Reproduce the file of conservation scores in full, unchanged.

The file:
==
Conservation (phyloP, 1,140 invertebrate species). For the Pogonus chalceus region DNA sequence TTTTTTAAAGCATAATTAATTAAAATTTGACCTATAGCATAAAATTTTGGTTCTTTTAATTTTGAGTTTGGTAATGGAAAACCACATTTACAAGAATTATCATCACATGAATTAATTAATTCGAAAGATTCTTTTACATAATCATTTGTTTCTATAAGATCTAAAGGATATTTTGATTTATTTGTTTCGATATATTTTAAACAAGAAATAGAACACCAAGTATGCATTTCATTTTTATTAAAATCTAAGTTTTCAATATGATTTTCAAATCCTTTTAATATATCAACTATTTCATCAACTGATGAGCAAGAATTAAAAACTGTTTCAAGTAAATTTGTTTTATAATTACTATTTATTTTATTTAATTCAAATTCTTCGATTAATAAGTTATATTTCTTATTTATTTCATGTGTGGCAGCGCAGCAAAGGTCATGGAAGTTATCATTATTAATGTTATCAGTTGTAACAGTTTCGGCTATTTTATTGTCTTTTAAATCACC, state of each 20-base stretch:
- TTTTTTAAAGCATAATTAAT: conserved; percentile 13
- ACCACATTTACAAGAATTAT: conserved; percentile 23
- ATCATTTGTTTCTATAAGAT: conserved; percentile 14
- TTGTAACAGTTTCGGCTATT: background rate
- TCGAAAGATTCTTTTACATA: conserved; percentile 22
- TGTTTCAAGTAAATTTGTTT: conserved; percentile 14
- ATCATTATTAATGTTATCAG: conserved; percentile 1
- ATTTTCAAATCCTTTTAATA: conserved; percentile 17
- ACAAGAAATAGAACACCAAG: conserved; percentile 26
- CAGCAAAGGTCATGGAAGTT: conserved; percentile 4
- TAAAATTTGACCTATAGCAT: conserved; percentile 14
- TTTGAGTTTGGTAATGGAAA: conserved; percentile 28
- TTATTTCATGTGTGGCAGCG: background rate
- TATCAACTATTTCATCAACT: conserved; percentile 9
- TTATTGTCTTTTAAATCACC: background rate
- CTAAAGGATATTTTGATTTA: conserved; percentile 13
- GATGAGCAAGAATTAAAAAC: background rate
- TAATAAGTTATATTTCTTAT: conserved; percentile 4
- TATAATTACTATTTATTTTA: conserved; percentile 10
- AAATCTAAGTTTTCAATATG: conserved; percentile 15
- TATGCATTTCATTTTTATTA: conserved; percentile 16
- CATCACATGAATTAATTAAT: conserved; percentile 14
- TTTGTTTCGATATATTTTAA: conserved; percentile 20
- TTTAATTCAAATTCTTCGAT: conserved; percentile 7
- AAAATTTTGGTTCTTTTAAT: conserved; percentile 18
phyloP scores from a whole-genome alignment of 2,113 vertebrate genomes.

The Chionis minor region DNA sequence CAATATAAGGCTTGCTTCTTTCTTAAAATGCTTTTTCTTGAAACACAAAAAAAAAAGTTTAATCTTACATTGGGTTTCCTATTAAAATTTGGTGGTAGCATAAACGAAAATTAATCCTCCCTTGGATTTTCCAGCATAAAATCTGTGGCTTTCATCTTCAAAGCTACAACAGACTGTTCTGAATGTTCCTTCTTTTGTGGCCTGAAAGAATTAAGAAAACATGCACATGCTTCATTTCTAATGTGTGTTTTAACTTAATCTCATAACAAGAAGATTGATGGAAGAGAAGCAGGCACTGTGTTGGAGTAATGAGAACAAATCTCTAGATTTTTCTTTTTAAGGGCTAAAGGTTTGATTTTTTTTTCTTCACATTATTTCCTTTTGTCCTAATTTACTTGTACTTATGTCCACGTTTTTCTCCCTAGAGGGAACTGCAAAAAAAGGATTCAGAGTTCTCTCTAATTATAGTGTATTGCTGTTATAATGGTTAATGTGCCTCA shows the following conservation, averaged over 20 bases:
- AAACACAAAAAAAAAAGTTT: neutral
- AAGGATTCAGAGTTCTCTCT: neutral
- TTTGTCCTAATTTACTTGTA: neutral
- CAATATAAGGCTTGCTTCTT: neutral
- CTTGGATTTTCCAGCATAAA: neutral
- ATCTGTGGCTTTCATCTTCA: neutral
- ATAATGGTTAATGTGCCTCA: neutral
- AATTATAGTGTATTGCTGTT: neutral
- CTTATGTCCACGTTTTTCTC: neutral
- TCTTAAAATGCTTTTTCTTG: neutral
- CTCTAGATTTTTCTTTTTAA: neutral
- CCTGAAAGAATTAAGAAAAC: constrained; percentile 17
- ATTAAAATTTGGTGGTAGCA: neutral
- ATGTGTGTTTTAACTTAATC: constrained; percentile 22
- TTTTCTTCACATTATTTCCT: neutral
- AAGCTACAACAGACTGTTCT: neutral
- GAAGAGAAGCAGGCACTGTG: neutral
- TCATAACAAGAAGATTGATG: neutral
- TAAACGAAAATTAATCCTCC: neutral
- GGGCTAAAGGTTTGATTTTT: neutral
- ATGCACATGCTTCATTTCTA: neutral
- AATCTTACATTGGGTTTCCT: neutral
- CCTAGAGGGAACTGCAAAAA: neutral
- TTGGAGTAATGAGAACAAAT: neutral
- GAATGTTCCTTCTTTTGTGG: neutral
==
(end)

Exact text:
Conservation (phyloP, 1,140 invertebrate species). For the Pogonus chalceus region DNA sequence TTTTTTAAAGCATAATTAATTAAAATTTGACCTATAGCATAAAATTTTGGTTCTTTTAATTTTGAGTTTGGTAATGGAAAACCACATTTACAAGAATTATCATCACATGAATTAATTAATTCGAAAGATTCTTTTACATAATCATTTGTTTCTATAAGATCTAAAGGATATTTTGATTTATTTGTTTCGATATATTTTAAACAAGAAATAGAACACCAAGTATGCATTTCATTTTTATTAAAATCTAAGTTTTCAATATGATTTTCAAATCCTTTTAATATATCAACTATTTCATCAACTGATGAGCAAGAATTAAAAACTGTTTCAAGTAAATTTGTTTTATAATTACTATTTATTTTATTTAATTCAAATTCTTCGATTAATAAGTTATATTTCTTATTTATTTCATGTGTGGCAGCGCAGCAAAGGTCATGGAAGTTATCATTATTAATGTTATCAGTTGTAACAGTTTCGGCTATTTTATTGTCTTTTAAATCACC, state of each 20-base stretch:
- TTTTTTAAAGCATAATTAAT: conserved; percentile 13
- ACCACATTTACAAGAATTAT: conserved; percentile 23
- ATCATTTGTTTCTATAAGAT: conserved; percentile 14
- TTGTAACAGTTTCGGCTATT: background rate
- TCGAAAGATTCTTTTACATA: conserved; percentile 22
- TGTTTCAAGTAAATTTGTTT: conserved; percentile 14
- ATCATTATTAATGTTATCAG: conserved; percentile 1
- ATTTTCAAATCCTTTTAATA: conserved; percentile 17
- ACAAGAAATAGAACACCAAG: conserved; percentile 26
- CAGCAAAGGTCATGGAAGTT: conserved; percentile 4
- TAAAATTTGACCTATAGCAT: conserved; percentile 14
- TTTGAGTTTGGTAATGGAAA: conserved; percentile 28
- TTATTTCATGTGTGGCAGCG: background rate
- TATCAACTATTTCATCAACT: conserved; percentile 9
- TTATTGTCTTTTAAATCACC: background rate
- CTAAAGGATATTTTGATTTA: conserved; percentile 13
- GATGAGCAAGAATTAAAAAC: background rate
- TAATAAGTTATATTTCTTAT: conserved; percentile 4
- TATAATTACTATTTATTTTA: conserved; percentile 10
- AAATCTAAGTTTTCAATATG: conserved; percentile 15
- TATGCATTTCATTTTTATTA: conserved; percentile 16
- CATCACATGAATTAATTAAT: conserved; percentile 14
- TTTGTTTCGATATATTTTAA: conserved; percentile 20
- TTTAATTCAAATTCTTCGAT: conserved; percentile 7
- AAAATTTTGGTTCTTTTAAT: conserved; percentile 18
phyloP scores from a whole-genome alignment of 2,113 vertebrate genomes.

The Chionis minor region DNA sequence CAATATAAGGCTTGCTTCTTTCTTAAAATGCTTTTTCTTGAAACACAAAAAAAAAAGTTTAATCTTACATTGGGTTTCCTATTAAAATTTGGTGGTAGCATAAACGAAAATTAATCCTCCCTTGGATTTTCCAGCATAAAATCTGTGGCTTTCATCTTCAAAGCTACAACAGACTGTTCTGAATGTTCCTTCTTTTGTGGCCTGAAAGAATTAAGAAAACATGCACATGCTTCATTTCTAATGTGTGTTTTAACTTAATCTCATAACAAGAAGATTGATGGAAGAGAAGCAGGCACTGTGTTGGAGTAATGAGAACAAATCTCTAGATTTTTCTTTTTAAGGGCTAAAGGTTTGATTTTTTTTTCTTCACATTATTTCCTTTTGTCCTAATTTACTTGTACTTATGTCCACGTTTTTCTCCCTAGAGGGAACTGCAAAAAAAGGATTCAGAGTTCTCTCTAATTATAGTGTATTGCTGTTATAATGGTTAATGTGCCTCA shows the following conservation, averaged over 20 bases:
- AAACACAAAAAAAAAAGTTT: neutral
- AAGGATTCAGAGTTCTCTCT: neutral
- TTTGTCCTAATTTACTTGTA: neutral
- CAATATAAGGCTTGCTTCTT: neutral
- CTTGGATTTTCCAGCATAAA: neutral
- ATCTGTGGCTTTCATCTTCA: neutral
- ATAATGGTTAATGTGCCTCA: neutral
- AATTATAGTGTATTGCTGTT: neutral
- CTTATGTCCACGTTTTTCTC: neutral
- TCTTAAAATGCTTTTTCTTG: neutral
- CTCTAGATTTTTCTTTTTAA: neutral
- CCTGAAAGAATTAAGAAAAC: constrained; percentile 17
- ATTAAAATTTGGTGGTAGCA: neutral
- ATGTGTGTTTTAACTTAATC: constrained; percentile 22
- TTTTCTTCACATTATTTCCT: neutral
- AAGCTACAACAGACTGTTCT: neutral
- GAAGAGAAGCAGGCACTGTG: neutral
- TCATAACAAGAAGATTGATG: neutral
- TAAACGAAAATTAATCCTCC: neutral
- GGGCTAAAGGTTTGATTTTT: neutral
- ATGCACATGCTTCATTTCTA: neutral
- AATCTTACATTGGGTTTCCT: neutral
- CCTAGAGGGAACTGCAAAAA: neutral
- TTGGAGTAATGAGAACAAAT: neutral
- GAATGTTCCTTCTTTTGTGG: neutral